by Chelsea Myers, Educator, Hilltop Children’s Center

“For children to truly become builders of the future, it’s imperative that they themselves experience classrooms as meaningful communities…our classroom communities must be models of the kind of communities we want our students to nurture throughout their lives.”

-Karen Engels, “What’s Love Got to Do With It?”

chelsea-9-21-16-5“Reflective practice” has a fuzzy, abstract reputation.  Even so, it is an invaluable aspect of teaching and learning.  For myself, it is the tool that helps me be a responsive, truly helpful educator.  It is how we build connections with our students.  It is how we give them a sense of belonging, a feeling that they are in a safe place to play, and a knowing that they are valued for exactly who they are.  It is how we are able to understand and then extend their learning.  All of this is needed for them to be confident, successful learners.

Asking & Answering Questions

It may sound like a no-brainer, but the meat of reflective practice is asking yourself questions.  If that doesn’t feel quite natural to you, imagine a three-year old living in your brain constantly asking “Why?”.  Implementing a reflective practice means that everything is up for questioning.

  • chelsea-9-21-16-6Why am I putting out this activity? What learning goal does it serve?  What will attract the children?  Repel them?
  • Why am I saying “No” to this? What do I need to know/change to make it a “Yes?”
  • What helped that transition go so smoothly?

This kind of wondering approach is important when it comes to interrupting our assumptions.  In order to respond to our students’ needs, we have to take time to see things through their many perspectives.

“If the child is off-task…maybe the problem is not the child…maybe it’s the task.”

-Alfie Kohn

Relationships

chelsea-9-21-16-1Answering those questions is difficult without relationships with our students and families.  Professionally, it can feel like a teeter-totter of demands.  On one hand, we spend our days with emotional beings who we love, support, and guide.  They ask us for love.  On the other, there are many cultural norms that influence our views on teacher/student relationships that ask us for hierarchy and “professionalism.”  My own reflective practice inspires a lean towards egalitarian relationships with my students and families.  I have found that I can hold the expertise in child development and how my students are doing in the classroom and still apologize when I regret how I handled something or take a new approach when my first attempt flames out.  Also, I am modeling to my students how I want them to handle conflict, failure, and growth.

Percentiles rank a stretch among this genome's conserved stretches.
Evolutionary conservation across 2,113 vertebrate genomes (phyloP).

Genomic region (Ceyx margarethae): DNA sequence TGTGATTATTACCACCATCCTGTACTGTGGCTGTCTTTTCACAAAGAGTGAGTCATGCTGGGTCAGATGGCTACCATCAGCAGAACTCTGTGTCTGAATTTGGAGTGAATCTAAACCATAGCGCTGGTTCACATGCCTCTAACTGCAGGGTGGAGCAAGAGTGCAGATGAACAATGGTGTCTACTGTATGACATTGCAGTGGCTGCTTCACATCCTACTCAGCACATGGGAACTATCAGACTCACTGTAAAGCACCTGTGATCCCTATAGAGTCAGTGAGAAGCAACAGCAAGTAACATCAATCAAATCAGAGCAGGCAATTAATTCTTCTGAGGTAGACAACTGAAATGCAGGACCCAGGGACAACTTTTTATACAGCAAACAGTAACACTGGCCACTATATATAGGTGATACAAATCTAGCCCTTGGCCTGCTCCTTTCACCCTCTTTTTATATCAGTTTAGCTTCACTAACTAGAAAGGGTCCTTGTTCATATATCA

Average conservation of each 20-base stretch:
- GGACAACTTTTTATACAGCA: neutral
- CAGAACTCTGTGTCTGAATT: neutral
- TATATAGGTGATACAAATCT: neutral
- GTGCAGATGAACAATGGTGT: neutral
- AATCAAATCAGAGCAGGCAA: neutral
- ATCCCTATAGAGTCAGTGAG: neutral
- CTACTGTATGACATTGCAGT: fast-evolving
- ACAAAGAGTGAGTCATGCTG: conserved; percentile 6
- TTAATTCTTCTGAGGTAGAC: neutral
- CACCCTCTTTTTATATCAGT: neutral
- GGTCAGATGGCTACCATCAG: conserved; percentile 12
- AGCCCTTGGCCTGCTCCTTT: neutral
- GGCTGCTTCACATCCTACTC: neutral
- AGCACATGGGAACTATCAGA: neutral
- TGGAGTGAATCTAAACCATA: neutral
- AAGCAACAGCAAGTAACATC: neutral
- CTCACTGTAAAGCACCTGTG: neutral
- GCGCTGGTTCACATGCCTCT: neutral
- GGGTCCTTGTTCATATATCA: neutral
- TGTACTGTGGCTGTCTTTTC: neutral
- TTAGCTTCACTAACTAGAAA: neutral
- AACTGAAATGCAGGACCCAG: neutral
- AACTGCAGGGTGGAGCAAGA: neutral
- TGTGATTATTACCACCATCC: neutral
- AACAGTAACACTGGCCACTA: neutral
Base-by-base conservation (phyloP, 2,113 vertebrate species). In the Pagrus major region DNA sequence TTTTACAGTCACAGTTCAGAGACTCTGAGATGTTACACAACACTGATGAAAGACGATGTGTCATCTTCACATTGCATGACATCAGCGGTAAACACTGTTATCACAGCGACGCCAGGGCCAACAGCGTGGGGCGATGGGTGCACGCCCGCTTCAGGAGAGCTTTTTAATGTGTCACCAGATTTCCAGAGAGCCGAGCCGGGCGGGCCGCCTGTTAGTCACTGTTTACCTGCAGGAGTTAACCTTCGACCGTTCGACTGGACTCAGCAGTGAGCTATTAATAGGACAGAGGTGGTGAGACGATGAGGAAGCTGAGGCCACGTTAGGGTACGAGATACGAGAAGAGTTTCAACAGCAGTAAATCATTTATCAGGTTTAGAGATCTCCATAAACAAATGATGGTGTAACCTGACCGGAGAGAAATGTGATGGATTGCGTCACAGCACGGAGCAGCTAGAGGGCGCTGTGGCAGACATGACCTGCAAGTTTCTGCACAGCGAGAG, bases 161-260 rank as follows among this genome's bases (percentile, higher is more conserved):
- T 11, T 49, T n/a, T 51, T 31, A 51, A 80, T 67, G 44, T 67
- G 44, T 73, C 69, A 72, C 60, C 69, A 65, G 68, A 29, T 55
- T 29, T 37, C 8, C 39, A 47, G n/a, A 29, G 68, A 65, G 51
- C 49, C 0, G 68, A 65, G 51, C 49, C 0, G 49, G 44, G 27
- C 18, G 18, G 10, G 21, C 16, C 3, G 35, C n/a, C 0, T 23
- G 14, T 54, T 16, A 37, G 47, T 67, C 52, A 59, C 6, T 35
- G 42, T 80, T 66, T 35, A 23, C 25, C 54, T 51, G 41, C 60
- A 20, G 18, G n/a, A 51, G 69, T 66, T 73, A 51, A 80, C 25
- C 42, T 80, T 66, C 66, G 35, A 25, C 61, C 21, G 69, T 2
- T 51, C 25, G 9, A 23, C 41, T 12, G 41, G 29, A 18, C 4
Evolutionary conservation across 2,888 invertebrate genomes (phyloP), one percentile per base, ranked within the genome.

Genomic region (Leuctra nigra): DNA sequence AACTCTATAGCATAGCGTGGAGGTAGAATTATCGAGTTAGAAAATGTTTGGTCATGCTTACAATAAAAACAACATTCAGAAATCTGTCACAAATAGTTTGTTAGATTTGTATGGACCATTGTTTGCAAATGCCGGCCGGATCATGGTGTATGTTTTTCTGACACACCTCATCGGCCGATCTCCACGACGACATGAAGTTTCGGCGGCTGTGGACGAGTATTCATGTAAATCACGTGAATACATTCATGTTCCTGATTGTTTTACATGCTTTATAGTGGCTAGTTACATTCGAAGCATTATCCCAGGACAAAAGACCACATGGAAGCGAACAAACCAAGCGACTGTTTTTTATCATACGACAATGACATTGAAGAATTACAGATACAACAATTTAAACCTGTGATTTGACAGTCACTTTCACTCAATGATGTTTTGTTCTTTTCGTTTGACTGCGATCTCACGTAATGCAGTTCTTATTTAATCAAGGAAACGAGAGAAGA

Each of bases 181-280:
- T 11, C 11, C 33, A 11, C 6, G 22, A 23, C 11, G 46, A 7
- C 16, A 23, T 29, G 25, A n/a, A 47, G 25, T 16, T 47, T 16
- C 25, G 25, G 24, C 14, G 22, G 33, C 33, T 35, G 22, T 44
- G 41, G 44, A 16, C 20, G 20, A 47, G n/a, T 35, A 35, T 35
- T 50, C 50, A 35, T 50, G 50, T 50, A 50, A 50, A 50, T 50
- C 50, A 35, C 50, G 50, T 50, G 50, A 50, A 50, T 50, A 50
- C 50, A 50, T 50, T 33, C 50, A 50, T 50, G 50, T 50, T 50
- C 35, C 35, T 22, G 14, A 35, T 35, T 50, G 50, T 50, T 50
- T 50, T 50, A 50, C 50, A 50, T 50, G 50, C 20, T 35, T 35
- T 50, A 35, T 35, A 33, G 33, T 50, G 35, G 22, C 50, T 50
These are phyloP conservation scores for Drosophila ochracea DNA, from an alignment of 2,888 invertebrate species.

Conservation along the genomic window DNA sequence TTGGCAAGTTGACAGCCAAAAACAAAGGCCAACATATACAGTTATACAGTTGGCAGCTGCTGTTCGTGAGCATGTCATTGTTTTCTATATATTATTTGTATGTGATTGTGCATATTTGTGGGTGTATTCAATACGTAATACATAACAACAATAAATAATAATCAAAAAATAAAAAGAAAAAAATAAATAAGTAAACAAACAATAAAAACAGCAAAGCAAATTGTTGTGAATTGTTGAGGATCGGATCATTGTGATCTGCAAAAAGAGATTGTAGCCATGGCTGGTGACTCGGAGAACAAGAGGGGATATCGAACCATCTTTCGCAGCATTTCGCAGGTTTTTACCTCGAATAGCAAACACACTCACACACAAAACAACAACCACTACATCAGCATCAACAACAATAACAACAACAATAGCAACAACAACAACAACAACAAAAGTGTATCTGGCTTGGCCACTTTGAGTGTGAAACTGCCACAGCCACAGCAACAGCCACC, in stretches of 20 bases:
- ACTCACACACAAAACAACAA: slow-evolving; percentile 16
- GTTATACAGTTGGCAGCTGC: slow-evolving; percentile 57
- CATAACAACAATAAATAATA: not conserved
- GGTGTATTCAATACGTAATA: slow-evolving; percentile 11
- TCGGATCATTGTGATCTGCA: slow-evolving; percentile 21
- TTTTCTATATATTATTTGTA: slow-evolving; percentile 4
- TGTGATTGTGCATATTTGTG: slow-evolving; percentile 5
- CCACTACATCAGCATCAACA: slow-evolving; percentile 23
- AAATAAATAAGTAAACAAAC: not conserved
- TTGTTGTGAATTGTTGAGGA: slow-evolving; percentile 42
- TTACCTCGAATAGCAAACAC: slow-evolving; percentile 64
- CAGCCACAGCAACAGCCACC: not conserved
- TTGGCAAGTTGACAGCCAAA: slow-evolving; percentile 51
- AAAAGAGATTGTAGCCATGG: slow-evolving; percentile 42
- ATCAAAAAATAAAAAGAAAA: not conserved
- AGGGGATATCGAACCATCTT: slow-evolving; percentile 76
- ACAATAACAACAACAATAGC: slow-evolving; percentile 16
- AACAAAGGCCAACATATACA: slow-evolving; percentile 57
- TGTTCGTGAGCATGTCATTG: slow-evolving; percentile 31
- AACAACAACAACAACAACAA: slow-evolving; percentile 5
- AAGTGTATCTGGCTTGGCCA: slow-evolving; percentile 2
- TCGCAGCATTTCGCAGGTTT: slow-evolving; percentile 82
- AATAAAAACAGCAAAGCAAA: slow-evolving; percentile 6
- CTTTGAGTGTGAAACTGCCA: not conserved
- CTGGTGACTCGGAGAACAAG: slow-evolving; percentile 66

“When basic physical and security needs are met in an accepting environment, children are able to risk growth and experience success.  When love and belonging needs are met, the children are able to develop competence and self-acceptance.”

-Nancy Weber, “Patience or Understanding?”

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There is an emotional and a research investment needed to build authentic relationships with children and families.  We give hugs and we take notes.  We play dinosaurs and we schedule conferences.  We celebrate birthdays and we observe.  We open our hearts and we collect data.  Eventually, we create our image of the child and their family.  This image leads us back to those questions and we can continue to help them move forward.

Risk-Taking

All of this requires us to be a bit vulnerable, a bit self-aware, and a lot flexible.  There needs to be a willingness to be wrong and a willingness to right that wrong.  Reflective practice also asks us to be willing to try something new as well to let go – let go of “we’ve always done it that way,” let go of assumptions, let go of pride.

chelsea-9-21-16-2These moments of risk-taking are when I lean on my co-teachers and colleagues the most.  We all have ideas and forgiveness to offer each other.  We can also be the ones asking questions to support reflective habits.

Building a Reflective Practice

In breaking down some of the bigger components of my own reflective practice, I hope you have found some jumping off points to deepen your own.  Do you see a value in reflective practice?  It has been worth it to me because I have seen my understanding of my students and their learning expand.  I am better able to respond to their questions, their needs, their interests because of reflective practice.  How could it influence your work?  How does it already impact your teaching?  What else would you add as a component of reflective practice?

 

Chelsea Myers is an educator with 3- to 5-year-olds at Hilltop Children’s Center, where she has worked since 2014.